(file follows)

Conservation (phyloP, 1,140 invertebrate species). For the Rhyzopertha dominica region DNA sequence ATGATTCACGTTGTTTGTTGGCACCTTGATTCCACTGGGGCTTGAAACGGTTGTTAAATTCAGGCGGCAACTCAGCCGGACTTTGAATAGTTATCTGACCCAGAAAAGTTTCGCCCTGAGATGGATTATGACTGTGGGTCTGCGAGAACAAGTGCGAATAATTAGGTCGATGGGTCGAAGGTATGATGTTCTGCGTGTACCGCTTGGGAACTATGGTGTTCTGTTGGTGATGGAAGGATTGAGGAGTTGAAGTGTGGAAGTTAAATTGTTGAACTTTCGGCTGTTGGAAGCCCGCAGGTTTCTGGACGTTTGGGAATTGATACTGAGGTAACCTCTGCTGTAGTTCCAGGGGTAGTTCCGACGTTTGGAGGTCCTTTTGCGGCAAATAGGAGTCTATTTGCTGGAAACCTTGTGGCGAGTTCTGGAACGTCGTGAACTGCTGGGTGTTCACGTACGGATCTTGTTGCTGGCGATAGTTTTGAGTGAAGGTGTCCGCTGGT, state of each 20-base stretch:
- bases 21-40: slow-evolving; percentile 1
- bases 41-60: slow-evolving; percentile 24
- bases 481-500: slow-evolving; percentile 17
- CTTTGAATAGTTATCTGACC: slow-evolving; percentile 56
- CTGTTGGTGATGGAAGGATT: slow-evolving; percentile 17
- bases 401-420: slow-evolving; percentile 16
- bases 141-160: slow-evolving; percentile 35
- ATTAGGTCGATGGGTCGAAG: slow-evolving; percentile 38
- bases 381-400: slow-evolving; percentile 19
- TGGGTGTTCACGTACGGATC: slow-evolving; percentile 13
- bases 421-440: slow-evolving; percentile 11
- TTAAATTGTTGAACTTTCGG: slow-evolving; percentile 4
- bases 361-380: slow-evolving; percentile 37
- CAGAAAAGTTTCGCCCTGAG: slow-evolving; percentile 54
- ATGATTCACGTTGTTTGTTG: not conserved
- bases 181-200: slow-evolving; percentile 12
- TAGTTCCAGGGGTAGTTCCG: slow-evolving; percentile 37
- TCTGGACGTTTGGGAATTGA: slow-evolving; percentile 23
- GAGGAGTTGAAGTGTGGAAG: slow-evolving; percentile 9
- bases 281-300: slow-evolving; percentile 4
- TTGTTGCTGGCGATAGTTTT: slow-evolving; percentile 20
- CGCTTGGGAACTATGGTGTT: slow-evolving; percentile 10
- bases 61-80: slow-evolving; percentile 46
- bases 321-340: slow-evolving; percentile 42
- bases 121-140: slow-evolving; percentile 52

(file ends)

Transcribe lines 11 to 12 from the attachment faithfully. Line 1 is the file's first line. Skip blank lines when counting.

- TGGGTGTTCACGTACGGATC: slow-evolving; percentile 13
- bases 421-440: slow-evolving; percentile 11